Denying Leniency to Cartel Instigators: Costs and Benefits
A large number of countries have introduced successful leniency programs into their competition law enforcement to encourage colluding firms to come forward with evidence that will help detect cartels and punish price-fixers. This paper studies a feature of some of these programs that has received relatively little attention in the literature: the inclusion of “No Immunity for Instigators Clauses” (NIICs). These provisions deny leniency benefits to parties that instigate cartel behavior or function as cartel ringleaders. Our results show that NIICs can lead to increased or decreased levels of cartel conduct. By removing the instigator’s benefit from cooperating with the authorities, a NIIC undoes some of the destabilizing benefit the leniency program was intended to generate and thereby furthers cartel stability. On the other hand, the instigator faces an asymmetrically severe punishment under a NIIC and this can reduce the incentive to instigate in the first place.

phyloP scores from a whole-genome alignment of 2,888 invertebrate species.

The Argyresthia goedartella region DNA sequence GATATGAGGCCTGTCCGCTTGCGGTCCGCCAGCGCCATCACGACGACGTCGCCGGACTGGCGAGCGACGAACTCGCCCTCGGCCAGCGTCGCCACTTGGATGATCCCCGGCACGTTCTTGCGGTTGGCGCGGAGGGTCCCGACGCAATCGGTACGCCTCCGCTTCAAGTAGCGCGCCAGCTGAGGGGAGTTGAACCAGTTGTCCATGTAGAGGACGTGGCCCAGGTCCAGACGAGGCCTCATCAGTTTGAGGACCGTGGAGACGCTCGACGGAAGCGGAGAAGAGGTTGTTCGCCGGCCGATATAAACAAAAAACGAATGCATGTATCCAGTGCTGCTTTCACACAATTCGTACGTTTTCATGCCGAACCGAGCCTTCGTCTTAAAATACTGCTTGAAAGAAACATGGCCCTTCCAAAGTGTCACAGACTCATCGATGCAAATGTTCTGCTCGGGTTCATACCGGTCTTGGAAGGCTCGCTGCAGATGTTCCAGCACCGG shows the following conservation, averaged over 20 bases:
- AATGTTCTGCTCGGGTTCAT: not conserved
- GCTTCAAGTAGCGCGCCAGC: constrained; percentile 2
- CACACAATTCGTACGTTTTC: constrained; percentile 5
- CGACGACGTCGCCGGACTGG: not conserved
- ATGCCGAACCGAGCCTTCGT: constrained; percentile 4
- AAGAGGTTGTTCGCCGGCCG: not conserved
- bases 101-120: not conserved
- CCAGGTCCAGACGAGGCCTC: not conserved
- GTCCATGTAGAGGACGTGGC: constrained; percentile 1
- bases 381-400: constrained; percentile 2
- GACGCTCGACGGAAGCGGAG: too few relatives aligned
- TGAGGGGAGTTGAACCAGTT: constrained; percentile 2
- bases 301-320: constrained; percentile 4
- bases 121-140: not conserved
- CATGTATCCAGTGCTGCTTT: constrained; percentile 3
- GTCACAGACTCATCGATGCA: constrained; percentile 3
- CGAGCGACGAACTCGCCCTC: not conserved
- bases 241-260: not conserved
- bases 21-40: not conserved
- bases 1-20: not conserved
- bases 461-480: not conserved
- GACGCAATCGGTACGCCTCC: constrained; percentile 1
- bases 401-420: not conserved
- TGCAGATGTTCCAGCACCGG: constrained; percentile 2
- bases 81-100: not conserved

|antitrust, collusion, leniency programs, instigators|
|Department of Economics|
|Carleton Economics Working Papers (CEWP)|
|Organisation||Department of Economics|
Chen, Z, Ghosh, S., & Ross, T.W. (2015). Denying Leniency to Cartel Instigators: Costs and Benefits (No. CEP 15-01). Carleton Economics Working Papers (CEWP). Department of Economics.